Seven years ago it began with how-to titles, moved on to popular culture and this year published its first fiction title. Santa Monica Press, the brainchild of Jeffrey Goldman, is a little publisher with an unorthodox marketing formula -- one that has led to a doubling of revenues in each of the past three years.

"Early on I realized it was next to impossible to make it in this business by relying on the book trade," declared Goldman. "So we've always emphasized premium and special sales, alternate retail, catalogue companies, general merchandisers, libraries and corporations. Our goal is to be profitable with or without bookstores."

Success has led to expansion, and Santa Monica Press has added a commission field force of 30 reps in order to focus more on the book trade. Among those hired was Don Sturtz of Illinois-based Fujii Associates, who has already opened a direct account with Borders.

Until now, Goldman had worked exclusively with wholesalers and taken responsibility himself for creating demand for his products. "I've always been a huge believer in publicity -- and the bandwagon effect," he remarked. "We do mailings, broadcast faxing, media."

As Santa Monica Press closes in on the $1-million revenue mark, it has brought on a new, more experienced crew to bolster the company's growth. Last summer, Ed Young, previously at Bantam and Barnes &Noble, was named sales and marketing director. On board since last fall have been Minju Pak as editorial director, previously with Larry Flynt Publishing, and Valerie Lernihan as operations executive, who came over from the entertainment industry. The latest to join the company is Debra Burleson as director of publicity and sub rights editor.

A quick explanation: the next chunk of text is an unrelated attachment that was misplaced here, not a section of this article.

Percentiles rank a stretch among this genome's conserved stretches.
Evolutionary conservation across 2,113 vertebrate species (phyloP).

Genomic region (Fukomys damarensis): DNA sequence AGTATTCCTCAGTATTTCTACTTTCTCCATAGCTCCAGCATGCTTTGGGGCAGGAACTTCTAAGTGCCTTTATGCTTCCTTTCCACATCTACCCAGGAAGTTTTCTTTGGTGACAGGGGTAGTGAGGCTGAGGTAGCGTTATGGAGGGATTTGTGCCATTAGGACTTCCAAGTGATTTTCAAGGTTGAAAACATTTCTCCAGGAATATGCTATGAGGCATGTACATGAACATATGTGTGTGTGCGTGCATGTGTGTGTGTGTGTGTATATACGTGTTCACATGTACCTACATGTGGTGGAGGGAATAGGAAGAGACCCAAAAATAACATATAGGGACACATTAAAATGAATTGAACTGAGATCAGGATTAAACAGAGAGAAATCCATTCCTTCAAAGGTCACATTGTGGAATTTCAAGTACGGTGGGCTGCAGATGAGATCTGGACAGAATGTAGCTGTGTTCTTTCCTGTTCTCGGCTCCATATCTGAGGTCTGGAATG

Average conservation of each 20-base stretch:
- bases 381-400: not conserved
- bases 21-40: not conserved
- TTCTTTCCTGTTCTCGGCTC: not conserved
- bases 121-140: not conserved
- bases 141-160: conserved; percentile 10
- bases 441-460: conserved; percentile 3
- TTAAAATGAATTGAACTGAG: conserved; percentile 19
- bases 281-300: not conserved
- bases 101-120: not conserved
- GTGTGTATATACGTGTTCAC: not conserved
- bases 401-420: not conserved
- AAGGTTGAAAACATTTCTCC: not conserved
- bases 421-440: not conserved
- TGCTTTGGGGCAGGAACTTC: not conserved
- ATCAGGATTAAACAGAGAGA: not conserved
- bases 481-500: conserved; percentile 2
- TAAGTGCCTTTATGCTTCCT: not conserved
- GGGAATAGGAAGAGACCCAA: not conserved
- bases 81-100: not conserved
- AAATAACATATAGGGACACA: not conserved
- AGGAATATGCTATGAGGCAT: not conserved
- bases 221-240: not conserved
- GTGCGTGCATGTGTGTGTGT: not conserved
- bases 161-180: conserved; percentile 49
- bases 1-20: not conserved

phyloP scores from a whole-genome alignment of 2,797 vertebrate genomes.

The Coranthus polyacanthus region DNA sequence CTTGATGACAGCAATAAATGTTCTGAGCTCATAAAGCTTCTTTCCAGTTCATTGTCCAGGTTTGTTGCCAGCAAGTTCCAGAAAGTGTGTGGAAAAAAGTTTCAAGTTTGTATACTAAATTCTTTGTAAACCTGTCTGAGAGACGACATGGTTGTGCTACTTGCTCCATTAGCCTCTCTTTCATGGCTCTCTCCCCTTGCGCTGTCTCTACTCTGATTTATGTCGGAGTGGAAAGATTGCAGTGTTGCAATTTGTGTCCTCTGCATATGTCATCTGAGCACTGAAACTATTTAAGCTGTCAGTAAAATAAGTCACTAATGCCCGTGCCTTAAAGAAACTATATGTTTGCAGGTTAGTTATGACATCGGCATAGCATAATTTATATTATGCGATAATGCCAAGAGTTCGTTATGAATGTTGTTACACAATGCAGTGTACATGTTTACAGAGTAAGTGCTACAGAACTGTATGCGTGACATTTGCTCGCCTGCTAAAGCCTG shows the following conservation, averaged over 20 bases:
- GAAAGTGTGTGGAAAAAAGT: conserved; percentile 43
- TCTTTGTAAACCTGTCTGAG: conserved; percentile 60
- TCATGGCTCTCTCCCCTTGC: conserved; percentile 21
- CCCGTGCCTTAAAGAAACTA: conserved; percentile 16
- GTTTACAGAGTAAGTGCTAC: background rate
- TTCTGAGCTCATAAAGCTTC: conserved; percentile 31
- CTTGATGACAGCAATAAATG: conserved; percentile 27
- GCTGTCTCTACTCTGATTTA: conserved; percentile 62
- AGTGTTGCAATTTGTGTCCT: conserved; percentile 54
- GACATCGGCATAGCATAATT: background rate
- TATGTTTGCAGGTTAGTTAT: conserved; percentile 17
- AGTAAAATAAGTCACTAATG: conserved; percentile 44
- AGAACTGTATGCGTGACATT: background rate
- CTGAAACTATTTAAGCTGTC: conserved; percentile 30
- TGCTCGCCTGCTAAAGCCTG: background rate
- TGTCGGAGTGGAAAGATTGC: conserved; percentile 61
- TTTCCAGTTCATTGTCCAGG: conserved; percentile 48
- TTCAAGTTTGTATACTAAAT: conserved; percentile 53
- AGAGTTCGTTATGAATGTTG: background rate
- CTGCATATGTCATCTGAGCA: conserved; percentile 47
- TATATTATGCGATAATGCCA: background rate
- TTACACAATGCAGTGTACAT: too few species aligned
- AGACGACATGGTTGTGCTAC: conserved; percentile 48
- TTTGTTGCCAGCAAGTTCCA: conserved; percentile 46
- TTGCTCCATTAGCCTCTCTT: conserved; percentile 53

This year, Goldman is more than doubling the list, to seven titles from an earlier average of three per year. The nature of the title mix is also changing. Previously, most of Santa Monica's books were Goldman's ideas -- such as Offbeat Museums -- which he hired writers to produce and then shepherded through the publishing process himself. "Today," said Goldman, "we are receiving new manuscripts and work from authors who have already been published by established companies but who are looking for more focused marketing, more editorial attention, greater care." One such author is Nancy Savick, formerly published by Avon and Berkley, whose book Tarot Universe is on Santa Monica's fall list.

An important component of Santa Monica's revenue stream is what Goldman calls "service publishing" -- producing books for corporations for in-house use. The press has published two titles for Browning Ferris, a waste-management company, and more than 75 titles for United States Purchasing Exchange, which has used them as promotional giveaways. "This is publishing for the 21st century," Goldman pointed out, "because it combines all the different forms to make a viable, profitable mix."